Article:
Collecting As Investment

Ed Lin at Penda Daily posted an article I really enjoyed  titled, "Making a killing off  Stephen King." (

Lin addresses special editions as investments.  Do  you think of your collection as an investment?  I have thought how difficult it would be to break my collection down and sell each piece on ebay.

Cemetery Dance sold the signed limited edition of Doctor Sleep for $2,500 with a print run of 52 books.  Even at that steep price, it sold out in 75 minutes.  Lin puts the pieces together, adding up that readers paid a total of $130,000 on PRE-ORDERS!  Pre-orders create lots of anticipation -- and sometimes you even forget what you bought.  I ordered a book called "Scream Plays" YEARS ago -- and am yet waiting.

Selling such nicely produced books with a very small print run creates what Lin calls a "instant rarity."

Lin writes:
“We’ve been publishing limited editions in the 500-to-2,000 copy range since 1992, and the market has stayed fairly strong even when the economy hasn’t been chugging along,” says Brian James Freeman, the managing editor. “We have witnessed other presses come and go over the years, but we have a strong base of collectors who have seen us through good times and bad.”

No matter what Freeman says about customers seeing CD through good times and bad, no one is buying books just to keep the publisher in business!  They are selling books because  they are producing something buyers want: A high quality product that is instantly rare by a beloved author.

Now, I have a first edition of The Shining, and was anxious for the Doctor Sleep signed editions to be offered.  However, when I saw the price of the signed editions (just the signed ones came to something like $350) I could not justify it.  I could afford it -- but I couldn't justify it.  Kids to send to camp, dance costumes to  buy. . . and I want a $350 book.  What's different about it?  King signed it.  Is a signature worth it?  I would argue not.  I own one item signed by King (Under the Dome), and that's enough for me.  (See my article:  Signed Books, Do They Matter? talkstephenking)

HOWEVER. . . if you are collecting to SELL, Lin points out that signatures might be well worth it!

By the way, I love special editions!  I think the IT edition by King was fantastic.  Also Full Dark  No Stars was a great production.  Simply put, buyers purchase from CD because they keep swinging home runs.

Lin offers the following "rough" guidelines for collecting special editions:

  • Sign up for the publishers’ email lists.
  • Acquire all the titles in a series.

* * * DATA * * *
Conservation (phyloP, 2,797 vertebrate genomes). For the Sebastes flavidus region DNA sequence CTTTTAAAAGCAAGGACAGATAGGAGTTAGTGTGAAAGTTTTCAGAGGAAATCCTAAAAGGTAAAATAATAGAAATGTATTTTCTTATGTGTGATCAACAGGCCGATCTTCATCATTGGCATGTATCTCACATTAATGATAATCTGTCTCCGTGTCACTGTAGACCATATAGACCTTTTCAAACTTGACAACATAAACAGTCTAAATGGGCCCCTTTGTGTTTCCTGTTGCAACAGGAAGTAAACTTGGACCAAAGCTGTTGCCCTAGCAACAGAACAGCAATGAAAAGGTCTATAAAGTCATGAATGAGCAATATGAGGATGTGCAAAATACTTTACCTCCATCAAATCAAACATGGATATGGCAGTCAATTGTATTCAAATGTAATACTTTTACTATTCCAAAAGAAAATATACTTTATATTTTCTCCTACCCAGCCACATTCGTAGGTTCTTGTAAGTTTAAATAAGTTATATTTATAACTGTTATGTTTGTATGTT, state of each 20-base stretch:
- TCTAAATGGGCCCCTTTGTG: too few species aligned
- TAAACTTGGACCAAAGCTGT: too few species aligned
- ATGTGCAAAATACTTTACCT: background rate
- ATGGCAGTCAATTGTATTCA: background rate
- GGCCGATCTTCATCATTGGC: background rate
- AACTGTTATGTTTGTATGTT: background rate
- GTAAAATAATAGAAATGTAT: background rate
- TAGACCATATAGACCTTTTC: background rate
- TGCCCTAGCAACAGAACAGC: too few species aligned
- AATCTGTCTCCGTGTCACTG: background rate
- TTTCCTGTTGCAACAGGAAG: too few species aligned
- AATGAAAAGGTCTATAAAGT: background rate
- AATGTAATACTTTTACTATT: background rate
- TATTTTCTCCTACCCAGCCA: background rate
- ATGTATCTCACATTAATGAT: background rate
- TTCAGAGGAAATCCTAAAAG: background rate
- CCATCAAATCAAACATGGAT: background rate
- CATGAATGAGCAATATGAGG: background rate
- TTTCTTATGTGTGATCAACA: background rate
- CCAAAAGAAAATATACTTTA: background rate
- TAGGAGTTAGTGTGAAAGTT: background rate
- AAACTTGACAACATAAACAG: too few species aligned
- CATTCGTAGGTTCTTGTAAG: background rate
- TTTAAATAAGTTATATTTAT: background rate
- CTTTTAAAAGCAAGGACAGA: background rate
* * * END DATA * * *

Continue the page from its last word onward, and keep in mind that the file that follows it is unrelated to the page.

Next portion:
• Buy books that you would truly enjoy owning.
The full article is HERE.


  1. Buying and selling signed Limited editions is interesting in that from one standpoint, you could argue it's just classic American business, no more or less.

    On the other hand, you could argue about leaching off the hard work of others, and I can't help except remember Bryant's post about "Limited Edition Hounds".

    All I can do is point out again that I got CD Anniversary Edition of It because I thought the story deserved such treatment, and never even thought of asking for a King signed copy, I wasn't even interested in an autograph, I just cared the story.

    I think it's a question of motive with people who buy and then sell limited editions.

    P.S.: I know this is way off topic but I had to post it, it's just too good and is the only advance I know of. Be prepared to enter the darkest vilest, most corrupted place on the fact of the earth. A land who's name strikes fear into the heart of all who here it.

    That place is.....

    Christmasland! (Aaaaaarrrrggh!).

    Here's popmatters on Joe Hill:

  2. I'm a reader, not a collector. I try to buy first editions when I can and will always opt for hardback over paperback. But I'm not much of a collector.

    I do have first edition SK books dating back to Four Past Midnight. I have a few autographed tomes -- mostly presidential biographies autographed by historians although I have THE LEGEND OF HELL HOUSE autographed by Richard Matheson which I treasure.

    My book collection stands around 300 volumes of horror, sci-fi, fantasy, a few mainstream fiction, about 40 presidential biographies and a couple shelves of American history. All are readers copies that I could get a few buck out of on Ebay or a used book store.